Our first Valentine’s Day didn’t happen on February 14th. On February 14th I was alone, working 14-hour-days and I knew Andy wasn’t coming home during that time. We didn’t have any money, so I couldn’t afford to send him something expensive to let him know I was thinking of him. So, I did something a little unconventional and something I do well, I wrote him notes.

I took one of those little “while you were out” pink message pads that offices sometimes use, and for every day he was gone, I wrote a note. “While you were out… Today the dog got out and I had to chase him down the street, I wish you were here to see it.” “While you were out… Today was Saturday and I had to watch cartoons without you.” “While you were out… You won’t believe what happened to the neighbor.” “While you were out… I missed you terribly.”

You get the picture. Every day I wrote one of these notes. Some days it was my only way of communicating with him and he didn’t even know it. Some days were funny, some days were mushy, some days were sad. It was just a little glimpse of how my life was going that day, set aside just for him. We had a set of French doors at the back of the house and each day taped one of those notes on the door until I had one big heart outlined on the door. But Andy still didn’t get to come home, so I kept adding notes every day, with just little bits of how I felt while he was away. I filled in the heart with at least 100 notes.

When he finally did get to come home for a visit, he pulled into the drive and made his way in through the French doors, where all he could see from the light burning inside the house was a hundred little pink “while you were out” notes. It was one of the best Valentine’s Day celebrations we had, and it wasn’t anywhere near February 14th and it didn’t cost us hundreds of dollars. I still remember him pulling each note off the door, reading them, laughing and his eyes tearing up as he made his way through each note. He read them all and he knew I had thought of him, every single day, even when we couldn’t talk. He knew he was loved and I loved him all the more for taking the time to appreciate the small stuff.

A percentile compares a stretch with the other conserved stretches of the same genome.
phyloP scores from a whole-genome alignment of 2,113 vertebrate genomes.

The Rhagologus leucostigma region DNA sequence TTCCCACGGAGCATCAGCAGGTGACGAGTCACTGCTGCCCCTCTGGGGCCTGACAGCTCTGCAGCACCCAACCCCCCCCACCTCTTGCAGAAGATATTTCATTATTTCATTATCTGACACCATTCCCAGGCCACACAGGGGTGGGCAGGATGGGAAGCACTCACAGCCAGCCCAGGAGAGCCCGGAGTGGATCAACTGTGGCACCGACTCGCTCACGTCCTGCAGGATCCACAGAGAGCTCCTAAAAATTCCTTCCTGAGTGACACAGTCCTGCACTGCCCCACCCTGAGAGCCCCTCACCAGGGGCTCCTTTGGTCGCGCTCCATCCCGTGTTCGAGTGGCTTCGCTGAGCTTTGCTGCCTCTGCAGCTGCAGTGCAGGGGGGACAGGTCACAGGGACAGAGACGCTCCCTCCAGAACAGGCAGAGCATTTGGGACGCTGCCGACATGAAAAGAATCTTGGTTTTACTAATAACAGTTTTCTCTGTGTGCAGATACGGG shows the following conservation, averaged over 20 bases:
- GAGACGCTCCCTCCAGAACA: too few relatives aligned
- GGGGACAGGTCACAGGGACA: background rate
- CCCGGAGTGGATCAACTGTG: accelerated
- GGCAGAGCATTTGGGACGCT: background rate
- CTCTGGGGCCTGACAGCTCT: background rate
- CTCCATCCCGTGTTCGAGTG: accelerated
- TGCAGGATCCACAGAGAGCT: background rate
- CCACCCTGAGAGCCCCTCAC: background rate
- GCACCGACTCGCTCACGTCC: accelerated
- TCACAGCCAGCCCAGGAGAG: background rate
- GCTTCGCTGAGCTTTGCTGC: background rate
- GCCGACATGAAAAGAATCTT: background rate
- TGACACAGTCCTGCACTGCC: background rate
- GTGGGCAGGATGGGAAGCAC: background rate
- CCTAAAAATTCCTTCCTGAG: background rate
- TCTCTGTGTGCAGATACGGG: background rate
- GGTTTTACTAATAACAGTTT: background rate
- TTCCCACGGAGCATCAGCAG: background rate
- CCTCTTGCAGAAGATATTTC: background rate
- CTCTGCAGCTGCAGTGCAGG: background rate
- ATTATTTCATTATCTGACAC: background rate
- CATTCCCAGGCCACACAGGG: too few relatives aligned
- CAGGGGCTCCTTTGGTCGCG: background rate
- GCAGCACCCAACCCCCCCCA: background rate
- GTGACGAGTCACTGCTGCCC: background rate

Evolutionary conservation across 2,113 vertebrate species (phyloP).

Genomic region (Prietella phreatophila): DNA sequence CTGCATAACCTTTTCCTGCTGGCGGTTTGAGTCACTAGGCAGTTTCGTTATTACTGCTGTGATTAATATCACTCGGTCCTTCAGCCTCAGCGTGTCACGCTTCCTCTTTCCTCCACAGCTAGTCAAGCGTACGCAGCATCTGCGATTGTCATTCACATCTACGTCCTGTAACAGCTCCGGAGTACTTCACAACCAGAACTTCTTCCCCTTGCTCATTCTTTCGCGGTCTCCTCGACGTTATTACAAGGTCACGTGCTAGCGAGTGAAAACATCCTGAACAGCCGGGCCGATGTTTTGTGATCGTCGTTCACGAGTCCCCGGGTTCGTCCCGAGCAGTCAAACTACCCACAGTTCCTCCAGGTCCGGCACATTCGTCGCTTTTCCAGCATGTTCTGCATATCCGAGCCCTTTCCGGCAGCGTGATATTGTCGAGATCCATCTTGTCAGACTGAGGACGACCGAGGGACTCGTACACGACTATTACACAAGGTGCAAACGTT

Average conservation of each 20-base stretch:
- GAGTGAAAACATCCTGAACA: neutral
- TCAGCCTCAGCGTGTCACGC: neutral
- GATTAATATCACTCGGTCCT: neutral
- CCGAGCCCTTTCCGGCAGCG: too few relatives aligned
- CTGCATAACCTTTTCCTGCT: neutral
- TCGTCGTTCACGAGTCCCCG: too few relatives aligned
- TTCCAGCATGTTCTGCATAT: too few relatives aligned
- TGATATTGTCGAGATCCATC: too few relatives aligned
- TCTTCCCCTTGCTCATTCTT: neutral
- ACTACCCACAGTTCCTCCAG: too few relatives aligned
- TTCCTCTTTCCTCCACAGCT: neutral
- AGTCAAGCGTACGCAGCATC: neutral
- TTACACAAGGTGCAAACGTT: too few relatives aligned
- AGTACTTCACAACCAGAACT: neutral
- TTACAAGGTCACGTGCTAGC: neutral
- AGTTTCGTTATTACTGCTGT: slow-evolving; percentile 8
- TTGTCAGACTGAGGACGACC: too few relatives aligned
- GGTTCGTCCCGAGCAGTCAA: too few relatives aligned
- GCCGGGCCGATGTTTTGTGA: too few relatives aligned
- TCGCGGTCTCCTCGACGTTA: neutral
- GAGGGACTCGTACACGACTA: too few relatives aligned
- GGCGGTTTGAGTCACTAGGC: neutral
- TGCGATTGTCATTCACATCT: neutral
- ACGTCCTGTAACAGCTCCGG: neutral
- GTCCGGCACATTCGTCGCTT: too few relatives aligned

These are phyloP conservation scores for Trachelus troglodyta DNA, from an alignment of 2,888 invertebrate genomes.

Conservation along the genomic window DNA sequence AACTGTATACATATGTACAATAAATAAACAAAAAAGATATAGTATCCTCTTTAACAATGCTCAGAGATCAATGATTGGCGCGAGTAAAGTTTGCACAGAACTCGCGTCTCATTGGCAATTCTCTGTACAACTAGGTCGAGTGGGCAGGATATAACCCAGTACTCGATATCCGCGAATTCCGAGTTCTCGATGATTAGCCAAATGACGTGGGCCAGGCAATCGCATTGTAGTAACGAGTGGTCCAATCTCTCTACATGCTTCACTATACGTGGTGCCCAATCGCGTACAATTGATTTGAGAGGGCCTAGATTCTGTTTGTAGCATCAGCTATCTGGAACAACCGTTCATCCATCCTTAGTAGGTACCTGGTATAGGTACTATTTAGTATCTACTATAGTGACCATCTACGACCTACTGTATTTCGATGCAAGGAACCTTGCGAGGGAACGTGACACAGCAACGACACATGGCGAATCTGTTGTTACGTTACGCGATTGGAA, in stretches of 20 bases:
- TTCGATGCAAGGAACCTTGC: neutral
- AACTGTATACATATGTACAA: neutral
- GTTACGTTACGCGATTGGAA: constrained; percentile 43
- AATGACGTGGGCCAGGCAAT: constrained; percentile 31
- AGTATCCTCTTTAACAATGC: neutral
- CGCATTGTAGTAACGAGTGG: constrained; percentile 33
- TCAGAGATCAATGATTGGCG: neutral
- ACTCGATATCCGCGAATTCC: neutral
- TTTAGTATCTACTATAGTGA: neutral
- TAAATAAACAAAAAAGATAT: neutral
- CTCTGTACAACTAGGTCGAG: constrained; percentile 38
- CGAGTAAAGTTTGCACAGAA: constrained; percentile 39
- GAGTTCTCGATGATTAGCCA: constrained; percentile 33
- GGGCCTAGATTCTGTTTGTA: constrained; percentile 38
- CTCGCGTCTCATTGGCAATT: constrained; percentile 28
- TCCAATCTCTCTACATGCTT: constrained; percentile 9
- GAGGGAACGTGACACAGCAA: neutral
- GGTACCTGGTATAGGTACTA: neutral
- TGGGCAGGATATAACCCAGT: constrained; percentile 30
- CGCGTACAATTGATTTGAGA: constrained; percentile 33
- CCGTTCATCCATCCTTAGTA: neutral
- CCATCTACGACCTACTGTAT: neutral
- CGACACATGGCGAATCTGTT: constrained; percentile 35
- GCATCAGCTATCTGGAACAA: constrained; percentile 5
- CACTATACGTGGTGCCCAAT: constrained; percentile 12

That year I learned the hard way that the Army way of life meant celebrating when you can, not by the date on the calendar. It taught me that sometimes you can be separated for what seems like an eternity, but that doesn’t mean you love each other any less. And, that if you can survive the heartache of being alone, you can celebrate the joy of being together, and it makes the moments you have together more special. Sometimes you don’t get to hear the words “I love you,” when you would like, but you keep the faith that the love is still there.

Learning these lessons made my life as an Army wife easier, they made my life better. They weren’t easy lessons to learn but I thank God every day that I was able to take those lessons to heart.

So, remember to celebrate the moments of life together, when you can, not based on the calendar. It’s not about the quantity of time you have together or about the quality of the gifts you receive,  it’s about the quality of time you have together, the meaning of the gifts you give and the depth of the love you share.

Happy Valentine’s Day, no matter what day it is.

Thanks for reading.

Reposted from 2011